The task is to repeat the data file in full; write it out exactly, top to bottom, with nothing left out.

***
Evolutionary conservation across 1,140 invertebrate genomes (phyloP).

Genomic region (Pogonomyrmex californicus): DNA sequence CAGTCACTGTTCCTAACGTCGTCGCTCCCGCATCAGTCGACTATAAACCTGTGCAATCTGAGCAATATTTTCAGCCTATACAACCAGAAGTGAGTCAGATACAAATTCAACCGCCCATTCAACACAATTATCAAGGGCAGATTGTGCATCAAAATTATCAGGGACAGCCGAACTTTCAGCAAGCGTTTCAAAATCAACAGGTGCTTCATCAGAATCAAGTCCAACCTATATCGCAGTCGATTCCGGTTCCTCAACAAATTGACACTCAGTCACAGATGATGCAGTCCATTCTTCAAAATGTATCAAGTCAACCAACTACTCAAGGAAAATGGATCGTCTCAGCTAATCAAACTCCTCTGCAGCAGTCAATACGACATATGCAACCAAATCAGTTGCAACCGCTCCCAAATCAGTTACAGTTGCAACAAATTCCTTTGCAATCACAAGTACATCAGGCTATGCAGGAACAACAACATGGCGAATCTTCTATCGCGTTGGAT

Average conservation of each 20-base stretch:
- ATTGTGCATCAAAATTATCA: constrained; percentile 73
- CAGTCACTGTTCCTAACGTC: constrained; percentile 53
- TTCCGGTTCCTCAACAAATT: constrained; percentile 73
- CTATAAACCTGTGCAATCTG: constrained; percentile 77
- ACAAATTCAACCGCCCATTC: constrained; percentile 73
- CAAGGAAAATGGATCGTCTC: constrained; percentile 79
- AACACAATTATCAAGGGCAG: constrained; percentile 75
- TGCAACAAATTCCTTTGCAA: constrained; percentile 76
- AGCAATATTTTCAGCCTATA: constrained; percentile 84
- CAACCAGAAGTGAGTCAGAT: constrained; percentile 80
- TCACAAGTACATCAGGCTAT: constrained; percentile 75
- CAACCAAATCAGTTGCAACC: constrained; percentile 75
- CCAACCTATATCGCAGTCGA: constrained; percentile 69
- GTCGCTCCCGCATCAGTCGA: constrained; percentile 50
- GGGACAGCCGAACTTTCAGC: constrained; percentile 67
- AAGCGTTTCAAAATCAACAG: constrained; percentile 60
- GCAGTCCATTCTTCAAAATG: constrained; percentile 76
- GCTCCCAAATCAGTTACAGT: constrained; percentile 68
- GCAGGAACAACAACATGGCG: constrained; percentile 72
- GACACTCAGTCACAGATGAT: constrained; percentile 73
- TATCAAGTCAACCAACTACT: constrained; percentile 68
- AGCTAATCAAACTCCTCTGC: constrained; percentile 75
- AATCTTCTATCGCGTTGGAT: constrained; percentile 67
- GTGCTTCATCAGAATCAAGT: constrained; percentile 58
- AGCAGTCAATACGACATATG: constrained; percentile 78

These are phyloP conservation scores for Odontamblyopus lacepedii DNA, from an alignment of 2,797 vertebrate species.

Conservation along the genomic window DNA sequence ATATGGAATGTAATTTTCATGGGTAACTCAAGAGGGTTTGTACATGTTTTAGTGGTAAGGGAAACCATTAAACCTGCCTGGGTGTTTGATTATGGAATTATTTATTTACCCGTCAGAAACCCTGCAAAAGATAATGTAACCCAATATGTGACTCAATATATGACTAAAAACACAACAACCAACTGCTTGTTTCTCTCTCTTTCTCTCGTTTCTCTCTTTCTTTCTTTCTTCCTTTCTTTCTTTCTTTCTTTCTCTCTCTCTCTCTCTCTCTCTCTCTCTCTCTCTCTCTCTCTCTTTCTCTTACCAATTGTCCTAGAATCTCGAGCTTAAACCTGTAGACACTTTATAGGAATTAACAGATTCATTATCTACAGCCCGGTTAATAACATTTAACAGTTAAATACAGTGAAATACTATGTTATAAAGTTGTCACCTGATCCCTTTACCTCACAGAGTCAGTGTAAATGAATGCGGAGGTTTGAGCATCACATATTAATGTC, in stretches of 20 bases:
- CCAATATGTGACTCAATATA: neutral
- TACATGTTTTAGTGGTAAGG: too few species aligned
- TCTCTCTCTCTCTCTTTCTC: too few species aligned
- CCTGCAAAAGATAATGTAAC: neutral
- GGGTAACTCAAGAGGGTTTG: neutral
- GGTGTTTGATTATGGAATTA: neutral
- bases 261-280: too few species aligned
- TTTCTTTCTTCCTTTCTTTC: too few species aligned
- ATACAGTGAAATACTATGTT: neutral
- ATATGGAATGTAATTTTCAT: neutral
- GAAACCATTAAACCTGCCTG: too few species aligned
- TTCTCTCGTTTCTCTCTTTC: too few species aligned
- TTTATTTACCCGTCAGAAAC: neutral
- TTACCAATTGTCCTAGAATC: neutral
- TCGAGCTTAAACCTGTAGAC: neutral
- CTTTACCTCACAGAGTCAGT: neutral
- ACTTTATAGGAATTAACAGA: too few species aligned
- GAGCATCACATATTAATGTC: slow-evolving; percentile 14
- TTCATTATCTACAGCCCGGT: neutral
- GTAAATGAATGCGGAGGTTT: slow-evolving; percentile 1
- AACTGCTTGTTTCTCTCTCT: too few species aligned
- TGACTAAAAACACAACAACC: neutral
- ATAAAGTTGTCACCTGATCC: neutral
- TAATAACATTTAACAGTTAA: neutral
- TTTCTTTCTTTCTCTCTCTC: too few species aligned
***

Evolutionary conservation across 1,140 invertebrate genomes (phyloP).

Genomic region (Pogonomyrmex californicus): DNA sequence CAGTCACTGTTCCTAACGTCGTCGCTCCCGCATCAGTCGACTATAAACCTGTGCAATCTGAGCAATATTTTCAGCCTATACAACCAGAAGTGAGTCAGATACAAATTCAACCGCCCATTCAACACAATTATCAAGGGCAGATTGTGCATCAAAATTATCAGGGACAGCCGAACTTTCAGCAAGCGTTTCAAAATCAACAGGTGCTTCATCAGAATCAAGTCCAACCTATATCGCAGTCGATTCCGGTTCCTCAACAAATTGACACTCAGTCACAGATGATGCAGTCCATTCTTCAAAATGTATCAAGTCAACCAACTACTCAAGGAAAATGGATCGTCTCAGCTAATCAAACTCCTCTGCAGCAGTCAATACGACATATGCAACCAAATCAGTTGCAACCGCTCCCAAATCAGTTACAGTTGCAACAAATTCCTTTGCAATCACAAGTACATCAGGCTATGCAGGAACAACAACATGGCGAATCTTCTATCGCGTTGGAT

Average conservation of each 20-base stretch:
- ATTGTGCATCAAAATTATCA: constrained; percentile 73
- CAGTCACTGTTCCTAACGTC: constrained; percentile 53
- TTCCGGTTCCTCAACAAATT: constrained; percentile 73
- CTATAAACCTGTGCAATCTG: constrained; percentile 77
- ACAAATTCAACCGCCCATTC: constrained; percentile 73
- CAAGGAAAATGGATCGTCTC: constrained; percentile 79
- AACACAATTATCAAGGGCAG: constrained; percentile 75
- TGCAACAAATTCCTTTGCAA: constrained; percentile 76
- AGCAATATTTTCAGCCTATA: constrained; percentile 84
- CAACCAGAAGTGAGTCAGAT: constrained; percentile 80
- TCACAAGTACATCAGGCTAT: constrained; percentile 75
- CAACCAAATCAGTTGCAACC: constrained; percentile 75
- CCAACCTATATCGCAGTCGA: constrained; percentile 69
- GTCGCTCCCGCATCAGTCGA: constrained; percentile 50
- GGGACAGCCGAACTTTCAGC: constrained; percentile 67
- AAGCGTTTCAAAATCAACAG: constrained; percentile 60
- GCAGTCCATTCTTCAAAATG: constrained; percentile 76
- GCTCCCAAATCAGTTACAGT: constrained; percentile 68
- GCAGGAACAACAACATGGCG: constrained; percentile 72
- GACACTCAGTCACAGATGAT: constrained; percentile 73
- TATCAAGTCAACCAACTACT: constrained; percentile 68
- AGCTAATCAAACTCCTCTGC: constrained; percentile 75
- AATCTTCTATCGCGTTGGAT: constrained; percentile 67
- GTGCTTCATCAGAATCAAGT: constrained; percentile 58
- AGCAGTCAATACGACATATG: constrained; percentile 78

These are phyloP conservation scores for Odontamblyopus lacepedii DNA, from an alignment of 2,797 vertebrate species.

Conservation along the genomic window DNA sequence ATATGGAATGTAATTTTCATGGGTAACTCAAGAGGGTTTGTACATGTTTTAGTGGTAAGGGAAACCATTAAACCTGCCTGGGTGTTTGATTATGGAATTATTTATTTACCCGTCAGAAACCCTGCAAAAGATAATGTAACCCAATATGTGACTCAATATATGACTAAAAACACAACAACCAACTGCTTGTTTCTCTCTCTTTCTCTCGTTTCTCTCTTTCTTTCTTTCTTCCTTTCTTTCTTTCTTTCTTTCTCTCTCTCTCTCTCTCTCTCTCTCTCTCTCTCTCTCTCTCTCTTTCTCTTACCAATTGTCCTAGAATCTCGAGCTTAAACCTGTAGACACTTTATAGGAATTAACAGATTCATTATCTACAGCCCGGTTAATAACATTTAACAGTTAAATACAGTGAAATACTATGTTATAAAGTTGTCACCTGATCCCTTTACCTCACAGAGTCAGTGTAAATGAATGCGGAGGTTTGAGCATCACATATTAATGTC, in stretches of 20 bases:
- CCAATATGTGACTCAATATA: neutral
- TACATGTTTTAGTGGTAAGG: too few species aligned
- TCTCTCTCTCTCTCTTTCTC: too few species aligned
- CCTGCAAAAGATAATGTAAC: neutral
- GGGTAACTCAAGAGGGTTTG: neutral
- GGTGTTTGATTATGGAATTA: neutral
- bases 261-280: too few species aligned
- TTTCTTTCTTCCTTTCTTTC: too few species aligned
- ATACAGTGAAATACTATGTT: neutral
- ATATGGAATGTAATTTTCAT: neutral
- GAAACCATTAAACCTGCCTG: too few species aligned
- TTCTCTCGTTTCTCTCTTTC: too few species aligned
- TTTATTTACCCGTCAGAAAC: neutral
- TTACCAATTGTCCTAGAATC: neutral
- TCGAGCTTAAACCTGTAGAC: neutral
- CTTTACCTCACAGAGTCAGT: neutral
- ACTTTATAGGAATTAACAGA: too few species aligned
- GAGCATCACATATTAATGTC: slow-evolving; percentile 14
- TTCATTATCTACAGCCCGGT: neutral
- GTAAATGAATGCGGAGGTTT: slow-evolving; percentile 1
- AACTGCTTGTTTCTCTCTCT: too few species aligned
- TGACTAAAAACACAACAACC: neutral
- ATAAAGTTGTCACCTGATCC: neutral
- TAATAACATTTAACAGTTAA: neutral
- TTTCTTTCTTTCTCTCTCTC: too few species aligned